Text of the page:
Mary-Ellen McTague, Aumbry, Manchester

The Staff Canteen

Great British Menu contestant Mary-Ellen McTague, is chef-patron at Aumbry, a haven of traditional local cooking in Prestwich, Manchester. 

She originally studied languages at university before leaving to become a chef, first working at Michelin-starred Sharrow Bay then Heston Blumenthal’s The Fat Duck before moving back to Manchester to open Aumbry. In 2013 she took part in the North West heats of BBC2’s The Great British Menu and she is back this year to battle it out again. She writes regularly for The Guardian and is currently working on her own cookbook.

Why did you give up university to become a chef?

I got to Easter of my second year at university and it was just this proper Eureka moment – in the bath, literally – I thought, I know, instead of doing this university course which I hate, I’ll start cooking which I love. Obviously my parents were delighted! I got a copy of the Good Food Guide, read it cover to cover and picked out five places that I really liked the sound of – The Waterside Inn, Le Manoir, The Fat Duck, Sharrow Bay and Le Gavroche and I wrote to them all. Heston responded very
quickly. He rang me up and said come down and see me so I went down for lunch at The Fat Duck with a friend and he said, great you seem really keen but you need to get some experience first. Then Sharrow Bay offered me a job in housekeeping with a promise of going into the kitchen the following year so I did that and that was where I started as a commis.

What did you learn in your time at The Fat Duck?

I think the big thing was that the driving force behind the whole thing was Heston and his passion – his complete, clinical, scientific fascination with food and how food works; the way he questions stuff and how tenacious and determined he is. He gets an idea in his head and just pursues it and pursues it and pursues it until he gets it right. Also I worked with a load of really brilliant chefs and I learnt a lot from the other CDPs and from Jockey [development chef James Petrie] as well. I think I learnt more in my first few months there than I had up to that point in my whole cooking career.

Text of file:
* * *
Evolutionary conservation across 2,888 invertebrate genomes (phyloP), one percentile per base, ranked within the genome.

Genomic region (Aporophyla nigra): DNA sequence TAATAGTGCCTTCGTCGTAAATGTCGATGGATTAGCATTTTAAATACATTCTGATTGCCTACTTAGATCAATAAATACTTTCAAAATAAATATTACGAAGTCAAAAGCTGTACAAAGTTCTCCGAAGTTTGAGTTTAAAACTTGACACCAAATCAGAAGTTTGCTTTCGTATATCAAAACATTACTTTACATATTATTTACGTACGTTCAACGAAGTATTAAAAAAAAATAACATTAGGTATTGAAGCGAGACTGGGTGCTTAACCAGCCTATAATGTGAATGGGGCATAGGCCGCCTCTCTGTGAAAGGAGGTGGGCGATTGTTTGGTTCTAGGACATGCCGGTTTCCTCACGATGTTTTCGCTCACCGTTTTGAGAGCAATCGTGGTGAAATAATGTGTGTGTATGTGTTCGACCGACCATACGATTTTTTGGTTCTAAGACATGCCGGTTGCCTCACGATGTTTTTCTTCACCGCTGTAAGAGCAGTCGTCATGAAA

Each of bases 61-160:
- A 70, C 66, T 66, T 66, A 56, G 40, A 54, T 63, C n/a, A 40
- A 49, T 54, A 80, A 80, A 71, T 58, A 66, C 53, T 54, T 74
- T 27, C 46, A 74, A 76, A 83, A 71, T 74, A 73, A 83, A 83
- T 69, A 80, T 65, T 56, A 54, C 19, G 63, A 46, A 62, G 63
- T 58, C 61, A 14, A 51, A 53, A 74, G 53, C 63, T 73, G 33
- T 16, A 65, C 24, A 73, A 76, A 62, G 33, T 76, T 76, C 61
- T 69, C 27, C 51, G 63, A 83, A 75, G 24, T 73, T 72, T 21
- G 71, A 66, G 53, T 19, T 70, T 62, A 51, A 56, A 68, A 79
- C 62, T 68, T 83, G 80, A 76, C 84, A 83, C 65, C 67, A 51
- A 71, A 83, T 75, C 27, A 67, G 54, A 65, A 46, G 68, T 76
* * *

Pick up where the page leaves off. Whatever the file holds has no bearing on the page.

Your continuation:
Why did you choose Aumbry?

The reason we took it was because firstly we could afford it and secondly it was right round the corner from our house. At the time our eldest was 15 months and it was important to me that I could work close to home because I knew I’d be working ridiculous hours and I didn’t want to be anywhere I couldn’t pop home for lunch. It was a converted Victorian cottage or rather two cottages knocked together. It’s in a conservation area and the whole street, Church Lane, is full of historical buildings with the original cobbles on the road. There’s a lot of history here which really suits me.Roast Sirloin of Longhorn Beef with nasturtium, pastrami, oyster & pickled cockles.

How would you say your food style has changed over the course of your career?

You can’t help but be influenced by the places you’ve worked – it’s kind of how you grow up as a cook. When we started Aumbry, I was kind of just replicating what I’d picked up but you kind of just find your groove eventually and find what it is that you love about food. For me it was in my last year of working for Heston doing historical research and development. I got to